UNC coaches and officials arrive for closed-door NCAA infractions hearing in August
UNC’s hearing before the NCAA Committee on Infractions began Wednesday morning. The hearing is closed to the public, but here’s what we know:
▪ Debby Crowder, one of the central figures behind the bogus African Studies courses at the heart of the case, was among the first defendants to enter the meeting room for the hearing. Crowder walked in separate from UNC’s contingent – which includes chancellor Carol Folt and athletic director Bubba Cunningham – though Crowder was with her attorney, Elliot Abrams.
▪ About 10 minutes later, UNC’s contingent arrived in full: Folt and Cunningham, as well as coaches Larry Fedora, Sylvia Hatchell and Roy Williams. All of UNC’s coaches arrived with legal representation (which is standard when coaches appear before the infractions committee). Wade Smith is Hatchell’s attorney, and Jim Cooney is representing Williams.
▪ Don’t expect much in the way of news from this hearing Wednesday. It is closed for a reason: the NCAA infractions process often operates in secrecy. In fact, had UNC not posted a document containing the location of the hearing (It’s at the Gaylord Opryland), the location of the hearing could have remained unknown.
▪ Per UNC spokesman Steve Kirschner, there will be no university comment after the proceedings end Wednesday. Representatives from the NCAA – neither the NCAA Enforcement Staff, nor the Committee on Infractions – will comment at any time. So if there’s any comment coming from anyone, it will be from the UNC side. And if anyone talks, it’s likely to be Thursday.
▪ The hearing is scheduled for two days. That doesn’t mean that it will last that long, but that’s the expectation. If it concludes on Wednesday, that would be a surprise. Some anticipated that the hearing could last beyond normal business hours on Wednesday, but that it’s also scheduled to last into Thursday likely precludes the possibility of too late of an ending on Wednesday.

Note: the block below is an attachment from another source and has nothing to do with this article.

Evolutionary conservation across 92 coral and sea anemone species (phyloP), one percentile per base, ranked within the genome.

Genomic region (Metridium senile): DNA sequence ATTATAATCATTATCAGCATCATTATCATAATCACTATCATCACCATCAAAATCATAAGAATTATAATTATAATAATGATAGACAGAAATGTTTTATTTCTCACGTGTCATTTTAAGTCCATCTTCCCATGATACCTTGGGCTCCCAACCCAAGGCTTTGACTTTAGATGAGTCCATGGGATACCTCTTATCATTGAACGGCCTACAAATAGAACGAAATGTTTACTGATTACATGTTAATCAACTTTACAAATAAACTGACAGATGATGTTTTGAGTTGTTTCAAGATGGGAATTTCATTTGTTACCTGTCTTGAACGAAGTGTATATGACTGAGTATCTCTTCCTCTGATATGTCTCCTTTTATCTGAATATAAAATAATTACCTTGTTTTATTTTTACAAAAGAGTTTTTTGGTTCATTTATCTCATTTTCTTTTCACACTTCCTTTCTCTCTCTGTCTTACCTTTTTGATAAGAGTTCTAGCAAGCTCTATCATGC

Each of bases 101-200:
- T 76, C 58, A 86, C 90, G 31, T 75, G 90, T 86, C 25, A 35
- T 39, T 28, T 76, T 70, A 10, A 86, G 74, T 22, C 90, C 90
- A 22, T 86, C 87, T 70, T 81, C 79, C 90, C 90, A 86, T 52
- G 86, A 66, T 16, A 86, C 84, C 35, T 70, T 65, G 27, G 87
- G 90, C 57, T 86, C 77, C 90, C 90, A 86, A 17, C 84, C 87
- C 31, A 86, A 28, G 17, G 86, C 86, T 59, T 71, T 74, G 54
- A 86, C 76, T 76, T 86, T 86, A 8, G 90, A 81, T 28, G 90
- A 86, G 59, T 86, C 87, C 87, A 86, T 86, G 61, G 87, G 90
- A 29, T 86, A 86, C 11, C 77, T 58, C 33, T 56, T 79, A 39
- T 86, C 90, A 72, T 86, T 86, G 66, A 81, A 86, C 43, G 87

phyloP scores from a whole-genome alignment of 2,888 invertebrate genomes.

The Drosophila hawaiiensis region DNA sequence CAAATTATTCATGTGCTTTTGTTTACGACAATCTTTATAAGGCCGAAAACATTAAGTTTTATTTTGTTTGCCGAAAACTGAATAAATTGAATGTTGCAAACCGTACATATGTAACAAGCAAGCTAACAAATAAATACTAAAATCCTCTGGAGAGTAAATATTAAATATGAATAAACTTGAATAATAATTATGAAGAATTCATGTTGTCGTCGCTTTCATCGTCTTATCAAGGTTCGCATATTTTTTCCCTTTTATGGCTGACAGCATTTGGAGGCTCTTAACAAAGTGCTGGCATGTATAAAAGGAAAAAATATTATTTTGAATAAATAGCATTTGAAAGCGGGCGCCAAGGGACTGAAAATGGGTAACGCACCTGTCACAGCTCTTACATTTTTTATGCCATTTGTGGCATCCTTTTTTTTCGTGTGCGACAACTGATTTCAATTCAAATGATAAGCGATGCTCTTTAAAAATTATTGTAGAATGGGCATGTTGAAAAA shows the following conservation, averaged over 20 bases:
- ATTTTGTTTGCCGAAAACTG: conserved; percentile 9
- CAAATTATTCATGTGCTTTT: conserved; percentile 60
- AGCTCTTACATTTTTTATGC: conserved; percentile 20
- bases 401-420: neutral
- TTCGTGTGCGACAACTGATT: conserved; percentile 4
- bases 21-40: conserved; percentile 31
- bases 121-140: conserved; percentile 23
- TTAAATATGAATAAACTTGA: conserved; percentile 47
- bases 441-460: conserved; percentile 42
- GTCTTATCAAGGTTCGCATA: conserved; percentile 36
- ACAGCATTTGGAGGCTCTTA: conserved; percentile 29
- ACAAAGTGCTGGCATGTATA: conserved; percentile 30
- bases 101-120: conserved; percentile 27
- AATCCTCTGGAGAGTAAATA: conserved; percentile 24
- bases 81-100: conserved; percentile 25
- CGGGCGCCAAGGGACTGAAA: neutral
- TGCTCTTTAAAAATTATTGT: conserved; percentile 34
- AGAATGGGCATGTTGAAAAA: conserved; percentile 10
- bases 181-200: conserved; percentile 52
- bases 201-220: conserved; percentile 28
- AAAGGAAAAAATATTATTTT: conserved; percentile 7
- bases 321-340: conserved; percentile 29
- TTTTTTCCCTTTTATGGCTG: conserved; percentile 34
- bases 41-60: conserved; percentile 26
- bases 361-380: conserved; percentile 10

▪ For those curious about the media presence, it includes reporters from: ESPN, several local TV stations and three Triangle-area TV stations. There were at least five TV cameras set up not far from the meeting room, prepared to capture the moment when officials and coaches began walking through the doors.
▪ Something silly: Fedora briefly left the meeting room at one point in the morning and headed to the restroom. He was escorted, flanked on either side. Perhaps they were ensuring that the secrets of the infractions hearing would remain intact during his brief refuge outside of the meeting walls. When he walked back, Fedora flashed a toothy grin.
▪ The NCAA takes seriously the sanctity of the hearing. Access to the meeting room doors, even, is roped off. The windows looking inside have been covered from the inside by dark curtains. There are two security guards standing guard outside. It’s impossible, even, to detect even ambient noise escaping from the hearing – not that it’d be particularly noisy.
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